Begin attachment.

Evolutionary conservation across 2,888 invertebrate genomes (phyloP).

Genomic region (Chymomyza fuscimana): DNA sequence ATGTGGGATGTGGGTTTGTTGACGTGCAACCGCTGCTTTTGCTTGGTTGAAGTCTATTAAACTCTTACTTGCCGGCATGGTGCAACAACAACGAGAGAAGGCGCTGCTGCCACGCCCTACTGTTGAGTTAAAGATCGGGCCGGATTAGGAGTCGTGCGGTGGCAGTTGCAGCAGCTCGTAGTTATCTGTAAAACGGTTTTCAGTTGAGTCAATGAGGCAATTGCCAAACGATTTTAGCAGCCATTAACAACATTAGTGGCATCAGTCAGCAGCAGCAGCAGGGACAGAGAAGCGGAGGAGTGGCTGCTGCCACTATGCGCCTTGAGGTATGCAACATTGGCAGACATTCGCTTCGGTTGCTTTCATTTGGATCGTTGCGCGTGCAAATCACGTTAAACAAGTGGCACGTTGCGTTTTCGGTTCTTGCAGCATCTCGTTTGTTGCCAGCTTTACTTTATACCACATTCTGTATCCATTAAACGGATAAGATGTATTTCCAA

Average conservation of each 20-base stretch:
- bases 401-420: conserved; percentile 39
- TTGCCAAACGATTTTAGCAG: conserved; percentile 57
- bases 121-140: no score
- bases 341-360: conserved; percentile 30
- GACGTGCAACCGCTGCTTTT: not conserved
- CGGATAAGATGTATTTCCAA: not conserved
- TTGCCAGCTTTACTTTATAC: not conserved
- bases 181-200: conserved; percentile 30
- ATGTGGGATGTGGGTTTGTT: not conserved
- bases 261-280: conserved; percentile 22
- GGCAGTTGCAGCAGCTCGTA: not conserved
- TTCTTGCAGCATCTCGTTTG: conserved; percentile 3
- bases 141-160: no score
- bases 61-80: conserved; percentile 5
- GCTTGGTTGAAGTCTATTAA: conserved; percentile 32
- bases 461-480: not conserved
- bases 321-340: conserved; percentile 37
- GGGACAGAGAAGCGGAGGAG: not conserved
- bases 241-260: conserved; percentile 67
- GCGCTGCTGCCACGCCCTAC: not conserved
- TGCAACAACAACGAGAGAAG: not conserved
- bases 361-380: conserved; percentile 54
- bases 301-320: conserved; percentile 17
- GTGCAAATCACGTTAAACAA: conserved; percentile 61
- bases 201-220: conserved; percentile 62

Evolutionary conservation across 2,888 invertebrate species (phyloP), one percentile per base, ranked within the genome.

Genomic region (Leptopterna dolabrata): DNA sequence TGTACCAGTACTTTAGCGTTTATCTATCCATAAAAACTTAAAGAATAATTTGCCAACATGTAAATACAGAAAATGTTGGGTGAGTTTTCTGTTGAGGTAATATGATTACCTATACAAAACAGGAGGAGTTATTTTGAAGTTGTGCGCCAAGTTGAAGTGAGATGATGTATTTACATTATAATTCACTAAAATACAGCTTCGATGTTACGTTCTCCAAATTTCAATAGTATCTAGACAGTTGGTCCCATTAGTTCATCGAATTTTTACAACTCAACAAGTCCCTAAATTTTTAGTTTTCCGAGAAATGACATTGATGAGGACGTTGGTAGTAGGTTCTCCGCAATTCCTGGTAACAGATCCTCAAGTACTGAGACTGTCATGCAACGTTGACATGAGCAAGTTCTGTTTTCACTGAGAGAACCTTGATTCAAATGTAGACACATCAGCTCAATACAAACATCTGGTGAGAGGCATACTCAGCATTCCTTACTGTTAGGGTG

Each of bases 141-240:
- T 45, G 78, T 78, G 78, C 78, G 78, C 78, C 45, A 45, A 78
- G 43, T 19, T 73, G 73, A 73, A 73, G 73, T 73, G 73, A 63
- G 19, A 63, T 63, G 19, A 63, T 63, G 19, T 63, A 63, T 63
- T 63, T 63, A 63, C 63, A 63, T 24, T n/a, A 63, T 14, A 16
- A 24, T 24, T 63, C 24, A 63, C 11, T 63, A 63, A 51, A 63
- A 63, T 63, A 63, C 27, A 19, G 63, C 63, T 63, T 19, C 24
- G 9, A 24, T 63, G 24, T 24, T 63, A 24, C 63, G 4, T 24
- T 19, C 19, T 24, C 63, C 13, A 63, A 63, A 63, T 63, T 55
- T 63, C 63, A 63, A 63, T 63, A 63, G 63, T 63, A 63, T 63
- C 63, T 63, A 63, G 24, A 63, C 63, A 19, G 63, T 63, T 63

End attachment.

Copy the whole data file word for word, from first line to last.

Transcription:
Evolutionary conservation across 2,888 invertebrate genomes (phyloP).

Genomic region (Chymomyza fuscimana): DNA sequence ATGTGGGATGTGGGTTTGTTGACGTGCAACCGCTGCTTTTGCTTGGTTGAAGTCTATTAAACTCTTACTTGCCGGCATGGTGCAACAACAACGAGAGAAGGCGCTGCTGCCACGCCCTACTGTTGAGTTAAAGATCGGGCCGGATTAGGAGTCGTGCGGTGGCAGTTGCAGCAGCTCGTAGTTATCTGTAAAACGGTTTTCAGTTGAGTCAATGAGGCAATTGCCAAACGATTTTAGCAGCCATTAACAACATTAGTGGCATCAGTCAGCAGCAGCAGCAGGGACAGAGAAGCGGAGGAGTGGCTGCTGCCACTATGCGCCTTGAGGTATGCAACATTGGCAGACATTCGCTTCGGTTGCTTTCATTTGGATCGTTGCGCGTGCAAATCACGTTAAACAAGTGGCACGTTGCGTTTTCGGTTCTTGCAGCATCTCGTTTGTTGCCAGCTTTACTTTATACCACATTCTGTATCCATTAAACGGATAAGATGTATTTCCAA

Average conservation of each 20-base stretch:
- bases 401-420: conserved; percentile 39
- TTGCCAAACGATTTTAGCAG: conserved; percentile 57
- bases 121-140: no score
- bases 341-360: conserved; percentile 30
- GACGTGCAACCGCTGCTTTT: not conserved
- CGGATAAGATGTATTTCCAA: not conserved
- TTGCCAGCTTTACTTTATAC: not conserved
- bases 181-200: conserved; percentile 30
- ATGTGGGATGTGGGTTTGTT: not conserved
- bases 261-280: conserved; percentile 22
- GGCAGTTGCAGCAGCTCGTA: not conserved
- TTCTTGCAGCATCTCGTTTG: conserved; percentile 3
- bases 141-160: no score
- bases 61-80: conserved; percentile 5
- GCTTGGTTGAAGTCTATTAA: conserved; percentile 32
- bases 461-480: not conserved
- bases 321-340: conserved; percentile 37
- GGGACAGAGAAGCGGAGGAG: not conserved
- bases 241-260: conserved; percentile 67
- GCGCTGCTGCCACGCCCTAC: not conserved
- TGCAACAACAACGAGAGAAG: not conserved
- bases 361-380: conserved; percentile 54
- bases 301-320: conserved; percentile 17
- GTGCAAATCACGTTAAACAA: conserved; percentile 61
- bases 201-220: conserved; percentile 62

Evolutionary conservation across 2,888 invertebrate species (phyloP), one percentile per base, ranked within the genome.

Genomic region (Leptopterna dolabrata): DNA sequence TGTACCAGTACTTTAGCGTTTATCTATCCATAAAAACTTAAAGAATAATTTGCCAACATGTAAATACAGAAAATGTTGGGTGAGTTTTCTGTTGAGGTAATATGATTACCTATACAAAACAGGAGGAGTTATTTTGAAGTTGTGCGCCAAGTTGAAGTGAGATGATGTATTTACATTATAATTCACTAAAATACAGCTTCGATGTTACGTTCTCCAAATTTCAATAGTATCTAGACAGTTGGTCCCATTAGTTCATCGAATTTTTACAACTCAACAAGTCCCTAAATTTTTAGTTTTCCGAGAAATGACATTGATGAGGACGTTGGTAGTAGGTTCTCCGCAATTCCTGGTAACAGATCCTCAAGTACTGAGACTGTCATGCAACGTTGACATGAGCAAGTTCTGTTTTCACTGAGAGAACCTTGATTCAAATGTAGACACATCAGCTCAATACAAACATCTGGTGAGAGGCATACTCAGCATTCCTTACTGTTAGGGTG

Each of bases 141-240:
- T 45, G 78, T 78, G 78, C 78, G 78, C 78, C 45, A 45, A 78
- G 43, T 19, T 73, G 73, A 73, A 73, G 73, T 73, G 73, A 63
- G 19, A 63, T 63, G 19, A 63, T 63, G 19, T 63, A 63, T 63
- T 63, T 63, A 63, C 63, A 63, T 24, T n/a, A 63, T 14, A 16
- A 24, T 24, T 63, C 24, A 63, C 11, T 63, A 63, A 51, A 63
- A 63, T 63, A 63, C 27, A 19, G 63, C 63, T 63, T 19, C 24
- G 9, A 24, T 63, G 24, T 24, T 63, A 24, C 63, G 4, T 24
- T 19, C 19, T 24, C 63, C 13, A 63, A 63, A 63, T 63, T 55
- T 63, C 63, A 63, A 63, T 63, A 63, G 63, T 63, A 63, T 63
- C 63, T 63, A 63, G 24, A 63, C 63, A 19, G 63, T 63, T 63